- A Russian scientist is kicked in the face and chest.
- Madeleine’s daughter is threatened at gunpoint.
- A scientist is thrown into a poison bath, where he writhes in pain and appears to be chemically burned to death.
- There are many machine gun fights. People are also killed randomly through poisonings at the factory and by grenades that explode. Men are choked, strangled and thrown from heights. A man’s electric eye gets too close to Bond’s watch, which causes the eye to explode while still in its socket.
- The man who killed Madeleine’s mother repeatedly shoots Bond and then poisons him. Bond shoots the killer in the head and then orders a missile attack on the island, knowing full well that he won’t live to see his family again.
- Bond stands at the forefront of the factory as the missiles rain down around him and the island is engulfed in explosive flames.
No Time to Die has some sexual references. For example, a woman who meets Bond on the side of the road accompanies him back to his house and asks about the bedroom. She removes her wig and Bond says, ‘That wasn’t the first thing I thought you’d take off’.
Alcohol, drugs and other substances
No Time to Die shows some use of substances. For example:
- Pills are scattered over a table in a house where the mother obviously consumes a lot of substances.
- A young girl brings her mother a glass of wine.
- Some people smoke cigarettes and Cuban cigars.
- Many characters drink in bars and offices. They also drink at a memorial and at parties and events.
- Bond orders his classic drink of a Vodka Martini and a young woman gulps one down to calm her nerves.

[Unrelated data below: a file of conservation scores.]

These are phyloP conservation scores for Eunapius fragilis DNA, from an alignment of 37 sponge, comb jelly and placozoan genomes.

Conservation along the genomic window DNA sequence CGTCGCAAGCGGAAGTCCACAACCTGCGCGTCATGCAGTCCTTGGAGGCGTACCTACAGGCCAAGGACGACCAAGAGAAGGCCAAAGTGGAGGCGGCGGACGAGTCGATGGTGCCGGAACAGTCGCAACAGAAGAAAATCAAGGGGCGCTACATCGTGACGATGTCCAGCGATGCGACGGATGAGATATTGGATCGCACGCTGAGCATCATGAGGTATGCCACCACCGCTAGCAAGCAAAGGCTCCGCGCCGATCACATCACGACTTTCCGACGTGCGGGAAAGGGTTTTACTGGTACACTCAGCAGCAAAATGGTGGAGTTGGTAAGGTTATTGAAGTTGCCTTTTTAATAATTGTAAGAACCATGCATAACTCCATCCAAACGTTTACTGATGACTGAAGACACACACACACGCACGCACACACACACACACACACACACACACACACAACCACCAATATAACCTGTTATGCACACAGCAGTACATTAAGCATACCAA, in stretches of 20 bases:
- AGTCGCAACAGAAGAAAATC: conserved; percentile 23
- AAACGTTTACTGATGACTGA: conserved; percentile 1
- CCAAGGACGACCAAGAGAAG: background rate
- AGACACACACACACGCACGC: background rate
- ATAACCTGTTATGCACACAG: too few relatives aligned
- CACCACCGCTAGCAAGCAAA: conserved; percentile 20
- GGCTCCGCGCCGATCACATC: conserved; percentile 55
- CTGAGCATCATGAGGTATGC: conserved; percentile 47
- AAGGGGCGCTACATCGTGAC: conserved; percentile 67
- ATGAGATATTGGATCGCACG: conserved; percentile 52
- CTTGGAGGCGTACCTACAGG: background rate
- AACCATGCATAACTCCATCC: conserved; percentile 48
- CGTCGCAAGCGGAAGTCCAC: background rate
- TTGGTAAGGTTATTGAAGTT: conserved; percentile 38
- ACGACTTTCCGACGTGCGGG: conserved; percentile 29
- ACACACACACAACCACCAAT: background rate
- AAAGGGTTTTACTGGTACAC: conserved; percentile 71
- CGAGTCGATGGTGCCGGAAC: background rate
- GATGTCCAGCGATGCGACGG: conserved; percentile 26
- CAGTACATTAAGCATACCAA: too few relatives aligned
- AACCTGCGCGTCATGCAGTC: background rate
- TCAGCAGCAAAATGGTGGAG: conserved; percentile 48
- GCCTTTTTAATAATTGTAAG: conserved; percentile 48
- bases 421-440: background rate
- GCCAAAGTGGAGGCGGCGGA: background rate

- Someone says that it has been 4 or 5 hours since they last had a drink.
Nudity and sexual activity
No Time to Die has some nudity and sexual activity. For example:
- Bond and Madeleine are kissing passionately in a hotel room. Madeleine is later seen sleeping naked with her back and hips exposed.
- Bond is shown naked in the shower though his genitals aren’t exposed.
- Paloma accompanies Bond while wearing a dress with a plunging neckline and no back. She helps him fight their common enemies by doing high kicks and rolling around on the floor.
- Bond and Madeleine kiss passionately and are later shown in bed together.
The following products are displayed or used in No Time to Die: Nokia mobile phones and Range Rovers. Also, a Heineken beer commercial featuring James Bond is shown just before the movie starts.
No Time to Die has some coarse language.
Ideas to discuss with your children
No Time to Die is an action adventure set in many locations around the world. It’s the 25th James Bond movie and the fifth to star Daniel Craig in the lead role. Because of its violence and themes, this isn’t a family movie. It’s best enjoyed by older teenagers and adults.
These are the main messages from No Time to Die:
- Life is for living, not just for existing.
- Negative experiences can scar us but our choices and responses make us who we are.
Values in No Time to Die that you could reinforce with your children include forgiveness, courage, determination, sacrifice and hope.
No Time to Die could also give you the chance to talk with your children about the real-life consequences of things like:
- focusing all your energy on revenge
- using violence to solve conflict
- trusting people who want to harm you
- betraying the people you love.